There isn’t a magic or standard 401k withdrawal age. You can withdraw from your 401k at any time. Of course, you’ll likely owe taxes and possibly penalties if you do. Beyond a certain age you may be required to withdraw.
However, the consequences of a 401k withdrawal are very different depending on your age. Most notable is the 10% early withdrawal penalty. The real question isn’t just what you can do, but what you should do.
What you should do depends on what you hope to achieve and what you need. Your first step in figuring out when you should start taking withdrawals from your 401k should be to define your ideal outcome. Once you have an idea of what you would consider to be your ideal outcome you can incorporate the 401k withdrawal rules into a distribution plan to achieve it.
In this article I’ll address the tax rules that govern 401k withdrawals at different ages, as well as the factors that will affect you as a practical matter.
10% Early Withdrawal Penalty – Rule of 55
If you take withdrawals too soon you’ll be faced with a 10% early withdrawal penalty. This is on top of the income tax you would pay anyway.
For clarity, that penalty is a percentage of the withdrawn amount, not a 10% increase in your tax bill. Suppose you withdraw $75,000 from your 401k. The 10% penalty is $7,500 and you pay that in addition to your regular income tax.
So what is early? While the age for IRAs is 59 & 1/2, for 401ks the age is 55. Your employer may restrict these withdrawals until you separate from the company, but the IRS allows it and you won’t have to pay the 10% penalty.
If you plan to retire BEFORE you turn 59 & 1/2, but after you turn 55, this rule could help you significantly and is a good reason to hold off on a rollover.
Planning to retire before you turn 55? Then you may want to look at a Roth IRA. You can withdraw contributions from a Roth IRA at any point, for any reason, without incurring a tax liability or penalty.
If you have money in traditional IRAs or old 401ks from previous employers that you haven’t rolled over then you may could benefit from rolling these accounts into a Roth IRA.
Converted amounts rolled over from traditional tax-deferred accounts need to satisfy a five-year waiting period before you can get around the 10% early withdrawal penalty.
A Roth conversion ladder, in which rollovers are staggered to lower your overall tax bill on the total converted amount, can be a good way to get you to age 55. Once you’re there, you can just start withdrawing from your 401k without incurring the 10% penalty.
Substantially Equal Periodic Paymets
Another rule that lets you withdraw from your 401k at any age without incurring the 10% early withdrawal penalty is the 72(t) disribution.
You can use this rule to avoid the penalty if you take substantially equal periodic payments from your plan. The “substantially equal” part means you can’t change the amount you withdraw each year, and “periodic” means you have to continue to take the distributions.
Be careful with this one. If you start taking substantially equal periodic payments you have to continue them for AT LEAST five years, or until you turn 59 & 1/2, whichever is later. If you start taking payments and stop before you satisfy this rule you’ll have to pay the 10% penalty on the withdrawals you’ve made up to that point. You’ll also owe interest on the penalty since the time it was originally incurred.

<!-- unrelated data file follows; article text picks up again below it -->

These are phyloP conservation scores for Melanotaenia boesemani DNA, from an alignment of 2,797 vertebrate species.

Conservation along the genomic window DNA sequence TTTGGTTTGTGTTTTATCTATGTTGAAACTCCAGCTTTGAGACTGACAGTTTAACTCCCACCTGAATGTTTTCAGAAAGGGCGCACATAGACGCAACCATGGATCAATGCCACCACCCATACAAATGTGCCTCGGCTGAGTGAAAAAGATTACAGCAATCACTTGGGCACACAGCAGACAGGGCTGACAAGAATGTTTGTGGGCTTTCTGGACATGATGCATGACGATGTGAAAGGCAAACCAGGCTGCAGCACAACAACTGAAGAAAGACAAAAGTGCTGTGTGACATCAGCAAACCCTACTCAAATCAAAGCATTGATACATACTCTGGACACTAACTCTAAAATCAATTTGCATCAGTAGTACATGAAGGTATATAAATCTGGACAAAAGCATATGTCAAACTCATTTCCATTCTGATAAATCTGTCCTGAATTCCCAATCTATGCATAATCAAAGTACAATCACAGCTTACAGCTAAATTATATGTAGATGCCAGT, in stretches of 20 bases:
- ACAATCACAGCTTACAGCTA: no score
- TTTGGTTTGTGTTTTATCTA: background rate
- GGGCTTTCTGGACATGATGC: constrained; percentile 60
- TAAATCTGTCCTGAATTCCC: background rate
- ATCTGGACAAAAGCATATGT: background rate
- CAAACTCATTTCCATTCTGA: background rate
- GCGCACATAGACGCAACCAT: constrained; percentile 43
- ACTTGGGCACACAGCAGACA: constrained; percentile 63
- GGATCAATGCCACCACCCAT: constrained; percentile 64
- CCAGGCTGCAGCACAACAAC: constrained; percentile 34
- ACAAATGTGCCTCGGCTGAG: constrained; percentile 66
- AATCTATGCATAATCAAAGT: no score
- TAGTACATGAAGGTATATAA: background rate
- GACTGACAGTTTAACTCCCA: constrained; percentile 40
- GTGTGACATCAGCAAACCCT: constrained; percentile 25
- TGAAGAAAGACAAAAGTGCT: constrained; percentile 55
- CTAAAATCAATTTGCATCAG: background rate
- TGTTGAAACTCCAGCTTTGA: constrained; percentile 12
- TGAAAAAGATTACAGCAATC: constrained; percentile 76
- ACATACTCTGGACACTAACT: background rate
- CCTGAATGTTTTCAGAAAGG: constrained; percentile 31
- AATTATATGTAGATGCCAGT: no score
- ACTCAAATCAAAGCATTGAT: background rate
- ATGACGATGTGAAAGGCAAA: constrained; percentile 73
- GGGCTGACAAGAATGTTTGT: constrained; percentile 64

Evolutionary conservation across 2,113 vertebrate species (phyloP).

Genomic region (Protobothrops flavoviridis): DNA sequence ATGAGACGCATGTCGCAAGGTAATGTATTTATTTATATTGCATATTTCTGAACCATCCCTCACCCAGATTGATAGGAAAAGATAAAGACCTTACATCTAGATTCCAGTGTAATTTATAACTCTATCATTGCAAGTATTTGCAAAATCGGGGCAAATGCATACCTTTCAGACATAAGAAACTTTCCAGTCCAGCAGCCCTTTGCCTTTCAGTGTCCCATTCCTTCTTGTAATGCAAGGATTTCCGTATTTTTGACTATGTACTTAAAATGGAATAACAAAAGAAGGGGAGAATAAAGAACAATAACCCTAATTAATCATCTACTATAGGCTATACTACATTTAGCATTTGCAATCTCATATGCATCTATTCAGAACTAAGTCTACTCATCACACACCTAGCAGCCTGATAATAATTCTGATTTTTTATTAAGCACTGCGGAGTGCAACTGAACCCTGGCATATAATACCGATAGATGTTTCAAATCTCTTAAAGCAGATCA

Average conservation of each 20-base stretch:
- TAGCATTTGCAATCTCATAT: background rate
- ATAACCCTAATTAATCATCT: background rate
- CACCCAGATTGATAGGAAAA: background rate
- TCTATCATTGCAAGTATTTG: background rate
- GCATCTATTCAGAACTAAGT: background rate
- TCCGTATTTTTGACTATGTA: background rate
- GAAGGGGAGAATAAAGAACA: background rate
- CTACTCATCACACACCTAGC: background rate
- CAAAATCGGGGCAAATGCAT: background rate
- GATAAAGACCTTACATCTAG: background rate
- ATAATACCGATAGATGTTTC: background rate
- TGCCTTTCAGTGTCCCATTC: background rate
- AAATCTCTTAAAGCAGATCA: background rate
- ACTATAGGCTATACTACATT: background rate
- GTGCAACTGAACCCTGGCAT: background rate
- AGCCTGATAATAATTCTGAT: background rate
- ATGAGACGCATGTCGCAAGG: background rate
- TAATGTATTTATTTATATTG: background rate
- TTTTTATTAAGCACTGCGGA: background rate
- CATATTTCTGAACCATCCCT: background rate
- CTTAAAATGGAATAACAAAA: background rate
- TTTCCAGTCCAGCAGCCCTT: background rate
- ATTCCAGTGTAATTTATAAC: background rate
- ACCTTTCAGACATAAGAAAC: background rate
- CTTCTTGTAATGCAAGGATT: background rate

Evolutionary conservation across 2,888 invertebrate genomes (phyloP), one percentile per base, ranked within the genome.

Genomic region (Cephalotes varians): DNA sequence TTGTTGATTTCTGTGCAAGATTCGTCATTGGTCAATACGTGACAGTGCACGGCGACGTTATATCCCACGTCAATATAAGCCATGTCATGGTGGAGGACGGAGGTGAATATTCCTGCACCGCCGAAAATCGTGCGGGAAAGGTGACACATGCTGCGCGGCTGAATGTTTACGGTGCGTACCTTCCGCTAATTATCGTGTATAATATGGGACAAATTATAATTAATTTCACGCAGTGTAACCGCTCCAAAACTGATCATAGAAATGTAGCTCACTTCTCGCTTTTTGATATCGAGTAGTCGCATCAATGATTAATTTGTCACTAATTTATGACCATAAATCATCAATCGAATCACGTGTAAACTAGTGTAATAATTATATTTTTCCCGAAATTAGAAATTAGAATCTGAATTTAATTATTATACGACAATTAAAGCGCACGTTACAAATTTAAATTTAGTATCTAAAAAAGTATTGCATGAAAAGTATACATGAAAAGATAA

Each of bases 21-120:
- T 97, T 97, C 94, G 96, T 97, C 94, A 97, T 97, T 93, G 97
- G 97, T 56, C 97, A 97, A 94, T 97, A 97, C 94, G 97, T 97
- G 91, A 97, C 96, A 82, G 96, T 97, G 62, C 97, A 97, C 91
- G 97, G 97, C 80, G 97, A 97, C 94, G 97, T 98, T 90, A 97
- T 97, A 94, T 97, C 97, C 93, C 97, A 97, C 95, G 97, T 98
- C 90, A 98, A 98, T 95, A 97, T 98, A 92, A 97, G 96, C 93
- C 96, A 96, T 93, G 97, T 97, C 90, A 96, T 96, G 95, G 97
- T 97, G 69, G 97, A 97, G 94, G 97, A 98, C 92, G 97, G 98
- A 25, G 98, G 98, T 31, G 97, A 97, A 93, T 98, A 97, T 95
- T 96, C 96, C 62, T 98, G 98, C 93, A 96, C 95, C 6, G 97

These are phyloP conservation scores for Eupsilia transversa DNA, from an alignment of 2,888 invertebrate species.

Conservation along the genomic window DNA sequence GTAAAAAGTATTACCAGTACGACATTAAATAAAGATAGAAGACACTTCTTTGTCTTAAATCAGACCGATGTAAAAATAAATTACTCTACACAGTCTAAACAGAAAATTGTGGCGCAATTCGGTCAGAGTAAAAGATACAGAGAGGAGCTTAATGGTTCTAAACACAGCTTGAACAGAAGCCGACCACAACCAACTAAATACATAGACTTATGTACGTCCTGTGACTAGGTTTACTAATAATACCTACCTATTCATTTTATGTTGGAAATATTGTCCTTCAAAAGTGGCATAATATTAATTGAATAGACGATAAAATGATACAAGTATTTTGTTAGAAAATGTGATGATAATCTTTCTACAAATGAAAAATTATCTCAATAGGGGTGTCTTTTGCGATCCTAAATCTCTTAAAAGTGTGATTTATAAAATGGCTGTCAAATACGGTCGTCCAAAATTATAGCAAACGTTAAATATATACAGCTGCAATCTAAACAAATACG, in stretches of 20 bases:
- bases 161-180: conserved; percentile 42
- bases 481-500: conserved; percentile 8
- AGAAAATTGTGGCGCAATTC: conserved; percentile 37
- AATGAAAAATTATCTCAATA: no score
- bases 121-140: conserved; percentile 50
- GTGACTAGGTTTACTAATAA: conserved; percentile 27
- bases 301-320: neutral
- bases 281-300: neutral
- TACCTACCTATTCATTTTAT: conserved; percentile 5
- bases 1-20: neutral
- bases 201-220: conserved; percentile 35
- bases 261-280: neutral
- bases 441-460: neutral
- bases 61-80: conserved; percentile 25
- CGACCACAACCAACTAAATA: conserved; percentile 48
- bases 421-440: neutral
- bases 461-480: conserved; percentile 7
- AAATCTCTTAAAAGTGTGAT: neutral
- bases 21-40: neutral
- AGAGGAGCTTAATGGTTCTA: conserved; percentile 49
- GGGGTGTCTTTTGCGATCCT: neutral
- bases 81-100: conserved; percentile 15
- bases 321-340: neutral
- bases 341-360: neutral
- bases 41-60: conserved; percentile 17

The practical side to this is to realize that anything you withdraw from your 401k now isn’t there anymore to earn a return, and won’t be there later in retirement. If you use this rule to take distributions for 10 years, for example, you are really taking a bite out of your retirement savings. Make sure you have a solid plan in place for the money you’ll need later in life.
Required Minimum Distributions
You generally need to take minimum distributions from your account once you reach 70 & 1/2. If you are still working and have a 401k with your current employer then you aren’t required to take required minimum distributions from that employer.
Let’s go back to that idea of old 401k balances that you still have at previous employers.
Even if you are working you are still required to take RMDs from any other IRAs or 401ks that aren’t connected to your current employer. If your employers plan allows, you could roll over IRAs or other 401ks into your current plan. By doing this you can avoid the RMDs on those as well.
What are the consequences of not taking RMDs? The IRS hits you with a 50% penalty of the amount you should have taken. It’s not a one-time penalty either. You will owe 50% of the missed distribution until you take it out of the plan. It’s in your best interest to follow the RMD rules carefully. If you miss one, take the money out as soon as you realize it.
You also want to incorporate RMDs into your plan before you have to take them. If you plan ahead you can reduce the effect they have on your overall distribution strategy. If you don’t plan for them, you may need to make significant unplanned adjustments.
Safe Withdrawal Rates
The age at which you decide to begin withdrawing from your 401k will also inherently affect your safe withdrawal rate. The safe withdrawal rate is the maximum amount you can withdraw from your savings without running out of money. This is where the idea for the 4% rule comes from.
The point here is really pretty simple. The earlier you start withdrawing from your 401k, the lower your safe withdrawal rate will be. We can illustrate this point without any math. However you navigate the withdrawal rules, the sooner you start withdrawing from your 401k, the longer you need to withdraw from it. That means you need to adjust your annual spending downward to account for a longer time-frame.